My main standbys are mustard powder, anchovies, and tins and tins of tomatoes; when you've got kids it's much easier to open a can rather than make a fresh tomato sauce. When it comes to curries I use all the spices: cumin, coriander, turmeric, thousands of dried chillis. But there's a jar of tamarind pulp at the back of the cupboard we've had for about two years. There's also some rice stuff, semi-pearled farro, that I bought from an Italian deli because it looked interesting; it's been in the cupboard for about four years and has even moved house with us. It's never even been opened – in fact I've really got no idea what you do with it. We've also got some scofa flour that's been around a long time; it's always an intention to make bread. And I've got some Thai fish sauce; I know it's very trendy but I've only used it once.

Our food cupboard's a terrible mess. When we tidy it – which is only about twice a year – we'll find three half-used packets of couscous or arborio rice because we always assume we haven't got any and buy more – a lot of double buying goes on. We do try and adhere to sell-by dates but sometimes things lurk; the other day we threw out a jar of beetroot with a sell-by date in 1995.

We're carless at the moment, so we tend to shop every day or every other day in our local shops and market, where they sell huge bunches of fresh parsley and coriander for 50p. We keep sausages and fish fingers in stock for Morag, and a few things in the freezer that we can just bung in the oven, but mostly we realise we're running out of something and go and buy some more.

I once did a whole Elizabeth David meal for my birthday; I did a bit of a Jamie Oliver for all my mates. The main course was a daube of beef, stabbed with garlic and olives, with dark rum in the sauce. It took ages to cook but it was rather good."

Patrice Moor
The painter, 43, lives in north London with her husband Andrew, 55, a glass art consultant; they have three children, Edward, 15, and twins Osbert and Mariette, eight.

"I only have two cupboards in the kitchen, and everything has its place. There's virtually nothing I don't use; I have so little space. I keep a few tins, like tomato and tuna; most people seem to keep enough to last through a siege but it would drive me crazy if I had to wade through 20 cans to find what I needed. There are cereals for the children, organic porridge oats, pasta, rice, lots of herbs – I keep thyme, marjoram, oregano and chilli powder. I may have a jar of turmeric I bought for a recipe and didn't use. We do a lot of baking and I make bread and pizzas so there's flour for those. I shop every week, and most food we eat as we buy.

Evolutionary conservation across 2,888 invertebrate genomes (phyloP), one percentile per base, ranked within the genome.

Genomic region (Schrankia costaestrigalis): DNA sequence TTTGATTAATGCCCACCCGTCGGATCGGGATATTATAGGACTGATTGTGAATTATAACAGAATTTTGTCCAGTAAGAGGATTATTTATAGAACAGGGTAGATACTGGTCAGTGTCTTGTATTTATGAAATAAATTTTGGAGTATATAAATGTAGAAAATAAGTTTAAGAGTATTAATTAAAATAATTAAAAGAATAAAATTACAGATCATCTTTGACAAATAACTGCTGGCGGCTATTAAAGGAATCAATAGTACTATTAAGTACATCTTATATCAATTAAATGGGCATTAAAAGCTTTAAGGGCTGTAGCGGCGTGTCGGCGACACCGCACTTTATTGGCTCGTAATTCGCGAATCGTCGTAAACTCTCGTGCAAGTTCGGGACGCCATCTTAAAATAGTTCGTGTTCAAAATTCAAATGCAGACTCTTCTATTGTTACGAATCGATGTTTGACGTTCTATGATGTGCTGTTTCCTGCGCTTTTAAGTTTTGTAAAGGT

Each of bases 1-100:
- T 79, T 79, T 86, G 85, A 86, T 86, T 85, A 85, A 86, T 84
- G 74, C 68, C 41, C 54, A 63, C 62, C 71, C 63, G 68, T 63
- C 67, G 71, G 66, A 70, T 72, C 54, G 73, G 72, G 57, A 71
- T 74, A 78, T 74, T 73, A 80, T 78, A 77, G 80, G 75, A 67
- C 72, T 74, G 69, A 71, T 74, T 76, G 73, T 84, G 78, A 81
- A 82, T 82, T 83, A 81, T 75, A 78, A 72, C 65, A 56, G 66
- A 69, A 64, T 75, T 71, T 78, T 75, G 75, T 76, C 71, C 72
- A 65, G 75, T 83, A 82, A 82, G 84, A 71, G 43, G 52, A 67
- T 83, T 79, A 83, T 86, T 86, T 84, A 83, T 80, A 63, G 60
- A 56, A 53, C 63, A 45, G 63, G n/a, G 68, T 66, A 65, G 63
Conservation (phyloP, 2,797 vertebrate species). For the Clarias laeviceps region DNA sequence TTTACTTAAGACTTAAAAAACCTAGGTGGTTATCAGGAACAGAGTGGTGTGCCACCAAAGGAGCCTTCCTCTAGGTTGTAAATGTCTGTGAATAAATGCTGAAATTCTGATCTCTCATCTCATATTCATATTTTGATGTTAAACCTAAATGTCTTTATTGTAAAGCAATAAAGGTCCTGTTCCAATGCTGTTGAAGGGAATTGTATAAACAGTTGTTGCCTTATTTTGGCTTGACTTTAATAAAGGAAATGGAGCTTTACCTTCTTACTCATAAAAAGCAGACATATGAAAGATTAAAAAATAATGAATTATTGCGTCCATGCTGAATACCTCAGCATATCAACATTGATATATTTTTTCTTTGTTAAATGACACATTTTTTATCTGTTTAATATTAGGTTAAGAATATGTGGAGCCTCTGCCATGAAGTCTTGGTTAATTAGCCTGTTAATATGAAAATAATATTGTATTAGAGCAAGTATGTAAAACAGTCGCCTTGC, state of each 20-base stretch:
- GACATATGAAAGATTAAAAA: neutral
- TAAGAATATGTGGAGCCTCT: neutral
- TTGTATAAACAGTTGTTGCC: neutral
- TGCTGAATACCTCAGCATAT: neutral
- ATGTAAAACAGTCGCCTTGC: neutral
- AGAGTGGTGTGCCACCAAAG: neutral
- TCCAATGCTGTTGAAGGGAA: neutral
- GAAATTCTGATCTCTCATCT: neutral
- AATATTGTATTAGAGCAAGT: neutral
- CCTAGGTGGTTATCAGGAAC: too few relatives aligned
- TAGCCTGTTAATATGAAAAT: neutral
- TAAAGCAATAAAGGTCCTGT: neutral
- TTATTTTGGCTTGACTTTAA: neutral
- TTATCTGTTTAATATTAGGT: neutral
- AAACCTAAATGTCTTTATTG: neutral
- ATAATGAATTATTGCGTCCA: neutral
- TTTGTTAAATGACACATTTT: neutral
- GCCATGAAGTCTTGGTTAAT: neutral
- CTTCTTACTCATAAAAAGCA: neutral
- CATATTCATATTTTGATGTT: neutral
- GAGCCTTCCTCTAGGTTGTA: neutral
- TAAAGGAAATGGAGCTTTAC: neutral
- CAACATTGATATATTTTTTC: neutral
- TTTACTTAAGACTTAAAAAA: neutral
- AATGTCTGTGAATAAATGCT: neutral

I am half-Dutch, half-Luxembourg, and I think it's to do with my background. Food is important to me and we all eat together at six o'clock in the evening, family life is geared to that meal. We tend to eat the same things over and over again; I do a roast every week, as the children adore it and I cook bangers and mash and shepherds pie, nursery food rather than nouvelle cuisine. I'm also great on big huge salads – much easier than cooking vegetables for a lot of people.

For one recent dinner party I made a pizza with tomato, mozzarella, parmesan and fresh basil, followed by fresh pasta with fresh tomato sauce and a huge salad, and then organic ice-cream – I always keep vanilla and chocolate. We have a fantastic Italian deli nearby, with wonderful cheeses and sausages, and I find Sainsbury's really good. I buy a lot of organic meat there.

Harvest festival is a great time to get rid of things. Most of my cookbooks have gone to the charity shop. I have maybe 10 that I use. Delia's delightful and I like Nigel Slater, but the best is a basic English cookbook. I think it's from Readers Digest – unglamorous but invaluable. Everything you need is in there, and you can jazz up the recipes."